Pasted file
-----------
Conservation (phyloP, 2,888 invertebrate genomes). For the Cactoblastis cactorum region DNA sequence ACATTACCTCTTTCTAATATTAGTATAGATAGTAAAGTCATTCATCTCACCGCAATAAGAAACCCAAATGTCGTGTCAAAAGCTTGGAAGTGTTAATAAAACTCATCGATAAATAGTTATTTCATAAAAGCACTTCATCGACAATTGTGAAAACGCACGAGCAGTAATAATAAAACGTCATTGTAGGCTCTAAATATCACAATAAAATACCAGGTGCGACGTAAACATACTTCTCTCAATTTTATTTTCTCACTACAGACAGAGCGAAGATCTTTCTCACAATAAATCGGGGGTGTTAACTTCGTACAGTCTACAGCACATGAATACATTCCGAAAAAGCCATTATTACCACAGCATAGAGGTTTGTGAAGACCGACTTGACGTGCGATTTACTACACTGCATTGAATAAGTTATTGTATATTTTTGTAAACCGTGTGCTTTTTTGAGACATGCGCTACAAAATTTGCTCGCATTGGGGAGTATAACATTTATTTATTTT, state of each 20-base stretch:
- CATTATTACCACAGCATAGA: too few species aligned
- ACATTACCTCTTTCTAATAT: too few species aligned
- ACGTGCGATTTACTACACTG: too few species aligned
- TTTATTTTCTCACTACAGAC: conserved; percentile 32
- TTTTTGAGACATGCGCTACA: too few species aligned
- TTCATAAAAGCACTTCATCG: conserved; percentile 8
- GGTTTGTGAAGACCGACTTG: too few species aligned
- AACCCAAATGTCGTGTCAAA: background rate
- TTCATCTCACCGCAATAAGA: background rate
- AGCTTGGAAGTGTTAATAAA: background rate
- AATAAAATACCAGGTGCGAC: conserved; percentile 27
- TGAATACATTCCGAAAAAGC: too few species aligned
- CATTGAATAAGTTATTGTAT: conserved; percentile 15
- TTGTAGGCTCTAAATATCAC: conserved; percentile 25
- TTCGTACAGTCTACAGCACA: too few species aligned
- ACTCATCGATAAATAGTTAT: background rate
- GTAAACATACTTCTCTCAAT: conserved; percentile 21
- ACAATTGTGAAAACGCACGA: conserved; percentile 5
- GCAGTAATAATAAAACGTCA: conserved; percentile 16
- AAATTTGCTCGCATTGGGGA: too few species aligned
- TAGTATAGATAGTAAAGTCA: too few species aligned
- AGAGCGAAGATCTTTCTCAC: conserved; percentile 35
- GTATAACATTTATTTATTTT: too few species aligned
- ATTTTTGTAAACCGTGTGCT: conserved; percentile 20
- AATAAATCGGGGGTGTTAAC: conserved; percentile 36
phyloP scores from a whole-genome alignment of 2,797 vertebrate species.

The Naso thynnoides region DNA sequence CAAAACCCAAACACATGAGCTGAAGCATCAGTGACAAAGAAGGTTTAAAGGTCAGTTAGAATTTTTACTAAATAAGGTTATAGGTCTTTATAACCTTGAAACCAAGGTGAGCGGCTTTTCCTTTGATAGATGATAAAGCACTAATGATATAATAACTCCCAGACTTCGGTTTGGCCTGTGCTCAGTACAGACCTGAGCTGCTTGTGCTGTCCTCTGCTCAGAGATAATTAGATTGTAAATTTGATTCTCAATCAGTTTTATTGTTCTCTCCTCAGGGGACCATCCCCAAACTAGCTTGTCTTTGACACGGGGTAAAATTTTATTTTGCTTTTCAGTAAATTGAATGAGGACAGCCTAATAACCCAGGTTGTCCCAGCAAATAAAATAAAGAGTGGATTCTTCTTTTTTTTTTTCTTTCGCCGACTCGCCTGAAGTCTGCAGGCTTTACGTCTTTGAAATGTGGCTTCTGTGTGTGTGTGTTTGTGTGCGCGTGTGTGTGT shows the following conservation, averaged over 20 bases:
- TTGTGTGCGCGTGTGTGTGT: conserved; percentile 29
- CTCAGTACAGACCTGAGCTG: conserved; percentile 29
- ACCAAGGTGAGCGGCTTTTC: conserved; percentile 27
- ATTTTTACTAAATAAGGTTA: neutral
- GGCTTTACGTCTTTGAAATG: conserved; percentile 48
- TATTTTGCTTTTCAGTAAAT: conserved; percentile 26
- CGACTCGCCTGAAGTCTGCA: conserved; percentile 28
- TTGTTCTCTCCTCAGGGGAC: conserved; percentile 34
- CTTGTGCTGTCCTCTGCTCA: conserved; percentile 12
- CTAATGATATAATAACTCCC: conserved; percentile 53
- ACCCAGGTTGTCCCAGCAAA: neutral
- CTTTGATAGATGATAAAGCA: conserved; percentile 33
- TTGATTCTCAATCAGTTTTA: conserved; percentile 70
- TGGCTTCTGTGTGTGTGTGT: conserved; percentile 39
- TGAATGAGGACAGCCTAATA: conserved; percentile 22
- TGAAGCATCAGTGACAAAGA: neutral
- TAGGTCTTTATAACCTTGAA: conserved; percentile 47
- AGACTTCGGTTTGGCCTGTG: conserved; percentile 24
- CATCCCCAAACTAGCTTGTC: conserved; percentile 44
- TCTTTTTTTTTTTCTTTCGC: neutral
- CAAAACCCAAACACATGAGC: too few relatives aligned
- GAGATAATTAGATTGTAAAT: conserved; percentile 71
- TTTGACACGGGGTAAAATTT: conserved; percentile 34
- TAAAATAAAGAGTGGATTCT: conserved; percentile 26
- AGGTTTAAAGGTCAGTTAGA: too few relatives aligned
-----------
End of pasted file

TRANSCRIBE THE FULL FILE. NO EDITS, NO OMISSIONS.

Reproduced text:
Conservation (phyloP, 2,888 invertebrate genomes). For the Cactoblastis cactorum region DNA sequence ACATTACCTCTTTCTAATATTAGTATAGATAGTAAAGTCATTCATCTCACCGCAATAAGAAACCCAAATGTCGTGTCAAAAGCTTGGAAGTGTTAATAAAACTCATCGATAAATAGTTATTTCATAAAAGCACTTCATCGACAATTGTGAAAACGCACGAGCAGTAATAATAAAACGTCATTGTAGGCTCTAAATATCACAATAAAATACCAGGTGCGACGTAAACATACTTCTCTCAATTTTATTTTCTCACTACAGACAGAGCGAAGATCTTTCTCACAATAAATCGGGGGTGTTAACTTCGTACAGTCTACAGCACATGAATACATTCCGAAAAAGCCATTATTACCACAGCATAGAGGTTTGTGAAGACCGACTTGACGTGCGATTTACTACACTGCATTGAATAAGTTATTGTATATTTTTGTAAACCGTGTGCTTTTTTGAGACATGCGCTACAAAATTTGCTCGCATTGGGGAGTATAACATTTATTTATTTT, state of each 20-base stretch:
- CATTATTACCACAGCATAGA: too few species aligned
- ACATTACCTCTTTCTAATAT: too few species aligned
- ACGTGCGATTTACTACACTG: too few species aligned
- TTTATTTTCTCACTACAGAC: conserved; percentile 32
- TTTTTGAGACATGCGCTACA: too few species aligned
- TTCATAAAAGCACTTCATCG: conserved; percentile 8
- GGTTTGTGAAGACCGACTTG: too few species aligned
- AACCCAAATGTCGTGTCAAA: background rate
- TTCATCTCACCGCAATAAGA: background rate
- AGCTTGGAAGTGTTAATAAA: background rate
- AATAAAATACCAGGTGCGAC: conserved; percentile 27
- TGAATACATTCCGAAAAAGC: too few species aligned
- CATTGAATAAGTTATTGTAT: conserved; percentile 15
- TTGTAGGCTCTAAATATCAC: conserved; percentile 25
- TTCGTACAGTCTACAGCACA: too few species aligned
- ACTCATCGATAAATAGTTAT: background rate
- GTAAACATACTTCTCTCAAT: conserved; percentile 21
- ACAATTGTGAAAACGCACGA: conserved; percentile 5
- GCAGTAATAATAAAACGTCA: conserved; percentile 16
- AAATTTGCTCGCATTGGGGA: too few species aligned
- TAGTATAGATAGTAAAGTCA: too few species aligned
- AGAGCGAAGATCTTTCTCAC: conserved; percentile 35
- GTATAACATTTATTTATTTT: too few species aligned
- ATTTTTGTAAACCGTGTGCT: conserved; percentile 20
- AATAAATCGGGGGTGTTAAC: conserved; percentile 36
phyloP scores from a whole-genome alignment of 2,797 vertebrate species.

The Naso thynnoides region DNA sequence CAAAACCCAAACACATGAGCTGAAGCATCAGTGACAAAGAAGGTTTAAAGGTCAGTTAGAATTTTTACTAAATAAGGTTATAGGTCTTTATAACCTTGAAACCAAGGTGAGCGGCTTTTCCTTTGATAGATGATAAAGCACTAATGATATAATAACTCCCAGACTTCGGTTTGGCCTGTGCTCAGTACAGACCTGAGCTGCTTGTGCTGTCCTCTGCTCAGAGATAATTAGATTGTAAATTTGATTCTCAATCAGTTTTATTGTTCTCTCCTCAGGGGACCATCCCCAAACTAGCTTGTCTTTGACACGGGGTAAAATTTTATTTTGCTTTTCAGTAAATTGAATGAGGACAGCCTAATAACCCAGGTTGTCCCAGCAAATAAAATAAAGAGTGGATTCTTCTTTTTTTTTTTCTTTCGCCGACTCGCCTGAAGTCTGCAGGCTTTACGTCTTTGAAATGTGGCTTCTGTGTGTGTGTGTTTGTGTGCGCGTGTGTGTGT shows the following conservation, averaged over 20 bases:
- TTGTGTGCGCGTGTGTGTGT: conserved; percentile 29
- CTCAGTACAGACCTGAGCTG: conserved; percentile 29
- ACCAAGGTGAGCGGCTTTTC: conserved; percentile 27
- ATTTTTACTAAATAAGGTTA: neutral
- GGCTTTACGTCTTTGAAATG: conserved; percentile 48
- TATTTTGCTTTTCAGTAAAT: conserved; percentile 26
- CGACTCGCCTGAAGTCTGCA: conserved; percentile 28
- TTGTTCTCTCCTCAGGGGAC: conserved; percentile 34
- CTTGTGCTGTCCTCTGCTCA: conserved; percentile 12
- CTAATGATATAATAACTCCC: conserved; percentile 53
- ACCCAGGTTGTCCCAGCAAA: neutral
- CTTTGATAGATGATAAAGCA: conserved; percentile 33
- TTGATTCTCAATCAGTTTTA: conserved; percentile 70
- TGGCTTCTGTGTGTGTGTGT: conserved; percentile 39
- TGAATGAGGACAGCCTAATA: conserved; percentile 22
- TGAAGCATCAGTGACAAAGA: neutral
- TAGGTCTTTATAACCTTGAA: conserved; percentile 47
- AGACTTCGGTTTGGCCTGTG: conserved; percentile 24
- CATCCCCAAACTAGCTTGTC: conserved; percentile 44
- TCTTTTTTTTTTTCTTTCGC: neutral
- CAAAACCCAAACACATGAGC: too few relatives aligned
- GAGATAATTAGATTGTAAAT: conserved; percentile 71
- TTTGACACGGGGTAAAATTT: conserved; percentile 34
- TAAAATAAAGAGTGGATTCT: conserved; percentile 26
- AGGTTTAAAGGTCAGTTAGA: too few relatives aligned